The truth is that Americans don’t actually want all our laws enforced. It’s not just that we admire the outlaw’s renegade spirit, we also have a lot of laws. Attorney Harvey Silvergate has claimed that the average American unwittingly commits three felonies per day — at least they could have, in the eyes of an overzealous prosecutor. We don’t want every jaywalker fined, every marijuana smoker jailed, or every undocumented immigrant deported. Almost everyone breaks the law one way or another, and if the authorities prosecuted every infraction we’d be living in a continent-sized penal colony. Of course, we also might not have any police officers left, given how often they break the rules they’re sworn to uphold. Very few of us want to live that way, and the kind of person who would tell their neighbor to their face that they should be removed from their family, home, and country because of a fake vehicle inspection sticker is not the kind of person who should be guiding government policy.
The truth is that Americans don’t actually want all our laws enforced. If the authorities prosecuted every infraction we’d be living in a continent-sized penal colony.
Using the question of criminality to divide immigrants serves a number of purposes for Trump and his supporters. It paints immigrants with the idea of crime by simple association: Even if Trump repeated, “Not all undocumented immigrants are criminals,” it would still intertwine the two concepts in listeners’ minds. It’s a dog-whistle to racists who can’t wait to get their eyes on the promised database of immigrant criminals. On the other hand, focusing on criminals makes Trump’s rhetoric sound vaguely conciliatory in form if not content, as if he were mediating between the viewpoints of Marco Rubio and David Duke. (Which, I suppose, he is.) Worst of all, it accelerates the country toward white-nationalist fantasies of — without exaggeration — millions of immigrants rounded up and put in camps.
To resist Trump and his deportation force, American communities can use the language of sovereignty. The “sanctuary city” designation suggests that our municipalities reserve the right to decide what happens there, but the implication goes further than the policies do. After a recent operation by Immigrations and Customs Enforcement, the acting field office director for enforcement and removal operations in Pennsylvania, Jennifer Ritchey, told the press:
ICE arrested several at-large criminal aliens in which the agency had issued detainers but the City of Philadelphia failed to honor them and released the individuals from custody — a situation that puts the public at unnecessary risk. ICE will continue to conduct targeted enforcement operations, whether local jurisdictions intend to cooperate with ICE or not.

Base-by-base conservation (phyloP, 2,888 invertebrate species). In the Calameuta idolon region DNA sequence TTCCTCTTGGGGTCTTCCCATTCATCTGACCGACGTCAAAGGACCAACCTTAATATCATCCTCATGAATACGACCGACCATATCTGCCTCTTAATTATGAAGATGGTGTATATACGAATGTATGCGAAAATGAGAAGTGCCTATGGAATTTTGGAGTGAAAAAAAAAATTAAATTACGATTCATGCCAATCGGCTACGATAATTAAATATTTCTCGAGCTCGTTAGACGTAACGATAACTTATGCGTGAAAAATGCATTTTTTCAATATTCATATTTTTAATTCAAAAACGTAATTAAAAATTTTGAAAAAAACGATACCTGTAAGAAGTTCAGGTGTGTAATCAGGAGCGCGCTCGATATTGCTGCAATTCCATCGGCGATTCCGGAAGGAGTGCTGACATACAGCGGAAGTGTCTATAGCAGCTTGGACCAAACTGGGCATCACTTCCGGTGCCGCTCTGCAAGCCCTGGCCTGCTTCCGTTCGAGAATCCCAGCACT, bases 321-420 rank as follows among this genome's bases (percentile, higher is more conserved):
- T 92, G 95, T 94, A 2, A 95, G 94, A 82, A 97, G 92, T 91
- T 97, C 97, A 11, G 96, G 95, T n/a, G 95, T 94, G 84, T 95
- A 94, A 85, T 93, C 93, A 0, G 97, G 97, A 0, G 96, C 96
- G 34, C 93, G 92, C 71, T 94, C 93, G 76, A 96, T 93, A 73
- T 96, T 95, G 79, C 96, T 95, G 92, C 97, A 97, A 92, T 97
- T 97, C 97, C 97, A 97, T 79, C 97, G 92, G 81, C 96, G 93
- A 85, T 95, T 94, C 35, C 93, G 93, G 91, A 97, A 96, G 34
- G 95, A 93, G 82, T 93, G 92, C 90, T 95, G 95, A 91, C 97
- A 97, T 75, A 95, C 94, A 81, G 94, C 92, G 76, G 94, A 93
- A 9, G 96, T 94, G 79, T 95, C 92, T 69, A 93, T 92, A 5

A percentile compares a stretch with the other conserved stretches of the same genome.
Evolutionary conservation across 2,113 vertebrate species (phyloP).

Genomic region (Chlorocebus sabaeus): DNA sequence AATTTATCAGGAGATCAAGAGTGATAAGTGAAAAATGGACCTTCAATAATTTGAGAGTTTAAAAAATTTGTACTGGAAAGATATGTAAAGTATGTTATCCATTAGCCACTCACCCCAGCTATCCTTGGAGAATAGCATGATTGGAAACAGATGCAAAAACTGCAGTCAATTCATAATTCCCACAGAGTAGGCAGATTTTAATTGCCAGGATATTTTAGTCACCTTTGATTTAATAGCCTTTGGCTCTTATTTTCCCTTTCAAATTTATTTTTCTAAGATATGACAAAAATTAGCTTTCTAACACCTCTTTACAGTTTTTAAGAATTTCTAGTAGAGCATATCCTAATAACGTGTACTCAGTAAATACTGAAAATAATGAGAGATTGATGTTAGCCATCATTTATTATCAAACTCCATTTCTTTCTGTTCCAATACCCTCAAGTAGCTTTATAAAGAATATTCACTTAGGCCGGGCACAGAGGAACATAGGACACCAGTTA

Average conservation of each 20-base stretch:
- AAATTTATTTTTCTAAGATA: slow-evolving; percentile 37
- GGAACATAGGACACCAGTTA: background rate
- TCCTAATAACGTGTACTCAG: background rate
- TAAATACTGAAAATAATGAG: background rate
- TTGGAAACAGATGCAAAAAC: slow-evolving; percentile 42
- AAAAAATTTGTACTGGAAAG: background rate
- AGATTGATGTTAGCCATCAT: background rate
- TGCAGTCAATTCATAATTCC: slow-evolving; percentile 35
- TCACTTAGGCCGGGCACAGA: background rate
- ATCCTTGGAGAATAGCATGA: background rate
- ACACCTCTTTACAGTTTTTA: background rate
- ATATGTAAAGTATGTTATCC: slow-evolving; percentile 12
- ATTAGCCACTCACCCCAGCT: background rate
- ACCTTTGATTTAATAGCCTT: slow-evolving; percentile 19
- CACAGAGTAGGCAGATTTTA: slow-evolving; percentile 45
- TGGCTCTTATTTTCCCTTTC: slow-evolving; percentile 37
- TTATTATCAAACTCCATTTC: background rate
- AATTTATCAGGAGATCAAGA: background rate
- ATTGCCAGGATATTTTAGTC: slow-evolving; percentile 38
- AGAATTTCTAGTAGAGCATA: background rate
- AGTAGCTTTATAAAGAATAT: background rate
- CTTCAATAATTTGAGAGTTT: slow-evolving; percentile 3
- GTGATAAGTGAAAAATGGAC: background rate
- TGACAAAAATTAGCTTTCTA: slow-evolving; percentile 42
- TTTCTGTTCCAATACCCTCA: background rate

We can’t fall for this “public at risk” nonsense; the city of Philadelphia is in this particular instance acting on the clear orders of the people of Philadelphia. We can’t let the feds tell us it’s too dangerous for the people to govern our own cities.
After the recent Pennsylvania raid, one of the detentions that ICE announced to the public was that of a 65-year-old Vietnamese man who was seized along with 1100 marijuana plants in his house and car. The man had previous marijuana convictions, and in the law’s eyes that makes him a criminal — an undocumented criminal from whom Trump wants to protect us. While regime buddy Rupert Murdoch cashes in on the Vice Guide to Doing Drug Crime or whatever, this old guy has his stuff stolen, gets thrown in a cell, and eventually will be shipped to another country for selling some weed. And what’s more, his government bragged about it. Unfair and unjust don’t begin to describe it; this is intolerable.
Groups (official and un-) all around the country are hard at work defending their communities from ICE, and it’s time their local governments had their backs. That doesn’t just mean not ratting people out, or gathering petitions on behalf of a kidnapped restaurant manager; it means exercising some sovereignty and telling Trump and his deportation force that they won’t take our neighbors.
If local leaders think picking a fight with the White House over “undocumented criminals” is automatically a losing proposition, they’re wrong. Many Americans are looking for backbone and leadership, and the lack thereof is a big part of what has allowed Trump and Co. to get this far. We as a people don’t find it hard to love undocumented criminals when we consider them as people (or even as characters); there’s plenty of evidence in our culture and our real towns. It’s the politicians who aren’t willing to take a real stand.
The Trump people won’t stop until they are stopped, and if we let them do whatever they want with “criminals” in the interest of law and order, we will have given them everything — no “first they came for…” progression necessary.